I was first introduced to “Phở” while working with Paul Mitchell in the late 1990s, when we visited a Vietnamese lunch spot he recommended in an Asian neighborhood in Richardson, TX. It was adequately filling, very tasty and evoked a sense of healthy re-vitalization before heading back to the grind.
Vietnamese Phở Bo
- 5 pounds beef marrow or knuckle bones
- 2 pounds beef chuck, cut into 2 pieces
- 2 (3-inch) pieces ginger, cut in half lengthwise and lightly bruised with the flat side of a knife, lightly charred (See below)
- 2 yellow onions, peeled and charred (See below)
- 1/4 cup fish sauce
- 3 ounces rock sugar, or 3 tablespoons sugar
- 10 whole star anise, lightly toasted in a dry pan
- 6 whole cloves, lightly toasted in a dry pan
- 1 tablespoon sea salt
- 1 pound dried 1/16-inch-wide rice sticks, soaked, cooked and drained
- 1/3 pound beef sirloin, slightly frozen, then sliced paper-thin across the grain
- 1/2 yellow onion, sliced paper-thin
- 3 scallions, cut into thin rings
- 1/3 cup chopped cilantro
- 1 pound bean sprouts
- 10 sprigs Asian basil
- 1 dozen saw-leaf herb leaves (optional)
- 6 Thai bird chilies or 1 serrano chili, cut into thin rings
- 1 lime, cut into 6 thin wedges
- Freshly ground black pepper
In a large stockpot, bring 6 quarts water to a boil. Place the bones and beef chuck in a second pot and add water to cover. Bring to a boil and boil vigorously for 5 minutes. Using tongs, carefully transfer the bones and beef to the first pot of boiling water. Discard the water in which the meat cooked. (This cleans the bones and meat and reduces the impurities that can cloud the broth.) When the water returns to a boil, reduce the heat to a simmer. Skim the surface often to remove any foam and fat. Add the charred ginger and onions, fish sauce and sugar. Simmer until the beef chuck is tender, about 40 minutes. Remove one piece and submerge in cool water for 10 minutes to prevent the meat from darkening and drying out. Drain, then cut into thin slices and set aside. Let the other piece of beef chuck continue to cook in the simmering broth.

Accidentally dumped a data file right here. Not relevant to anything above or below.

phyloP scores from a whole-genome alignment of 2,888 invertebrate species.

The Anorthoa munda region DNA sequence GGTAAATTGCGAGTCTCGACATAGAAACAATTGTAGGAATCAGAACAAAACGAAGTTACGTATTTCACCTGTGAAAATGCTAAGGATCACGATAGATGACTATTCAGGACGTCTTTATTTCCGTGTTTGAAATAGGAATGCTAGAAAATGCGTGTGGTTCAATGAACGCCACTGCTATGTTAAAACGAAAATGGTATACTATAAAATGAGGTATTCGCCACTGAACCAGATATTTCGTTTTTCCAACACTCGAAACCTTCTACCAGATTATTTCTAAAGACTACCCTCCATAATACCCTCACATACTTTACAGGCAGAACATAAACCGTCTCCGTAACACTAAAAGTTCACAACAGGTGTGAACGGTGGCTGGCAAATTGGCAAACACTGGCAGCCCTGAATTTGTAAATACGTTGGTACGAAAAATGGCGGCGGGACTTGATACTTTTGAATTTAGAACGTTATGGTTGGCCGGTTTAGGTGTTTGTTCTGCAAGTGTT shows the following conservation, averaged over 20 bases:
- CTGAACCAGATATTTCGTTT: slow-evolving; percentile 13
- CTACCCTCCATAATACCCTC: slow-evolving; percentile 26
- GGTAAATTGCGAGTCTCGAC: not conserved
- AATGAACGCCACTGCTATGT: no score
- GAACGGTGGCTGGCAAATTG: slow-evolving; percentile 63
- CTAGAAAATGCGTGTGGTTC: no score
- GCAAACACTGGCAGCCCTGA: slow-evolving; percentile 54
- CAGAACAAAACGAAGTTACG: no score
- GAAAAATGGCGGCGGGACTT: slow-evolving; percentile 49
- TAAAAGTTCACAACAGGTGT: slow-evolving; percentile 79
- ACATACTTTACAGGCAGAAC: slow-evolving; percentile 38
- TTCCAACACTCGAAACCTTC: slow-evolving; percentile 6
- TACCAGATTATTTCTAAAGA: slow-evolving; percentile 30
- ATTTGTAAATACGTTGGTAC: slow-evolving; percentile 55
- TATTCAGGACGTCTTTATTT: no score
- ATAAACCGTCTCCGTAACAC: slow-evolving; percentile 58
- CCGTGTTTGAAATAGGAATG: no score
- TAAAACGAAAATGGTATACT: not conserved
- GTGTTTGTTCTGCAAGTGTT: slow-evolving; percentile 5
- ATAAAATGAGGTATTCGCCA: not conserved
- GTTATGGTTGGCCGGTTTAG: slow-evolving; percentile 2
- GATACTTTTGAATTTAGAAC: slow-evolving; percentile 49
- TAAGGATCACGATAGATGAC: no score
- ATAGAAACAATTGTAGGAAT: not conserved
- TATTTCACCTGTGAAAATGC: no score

When the broth has been simmering for about 1 1/2 hours total, wrap the star anise and cloves in a spice bag (or piece of cheesecloth) and add to the broth. Let infuse until the broth is fragrant, about 30 minutes. Remove and discard both the spice bag and onions. Add the salt and continue to simmer, skimming as necessary, until you’re ready to assemble the dish. The broth needs to cook for at least 2 hours. (The broth will taste salty but will be balanced once the noodles and accompaniments are added.) Leave the remaining chuck and bones to simmer in the pot while you assemble the bowls.
To serve, place the cooked noodles in preheated bowls. (If the noodles are not hot, reheat them in a microwave or dip them briefly in boiling water to prevent them from cooling down the soup.) Place a few slices of the beef chuck and the raw sirloin on the noodles. Bring the broth to a rolling boil; ladle about 2 to 3 cups into each bowl. The broth will cook the raw beef instantly. Garnish with yellow onions, scallions and cilantro. Serve immediately, inviting guests to garnish the bowls with bean sprouts, herbs, chilies, lime juice and black pepper.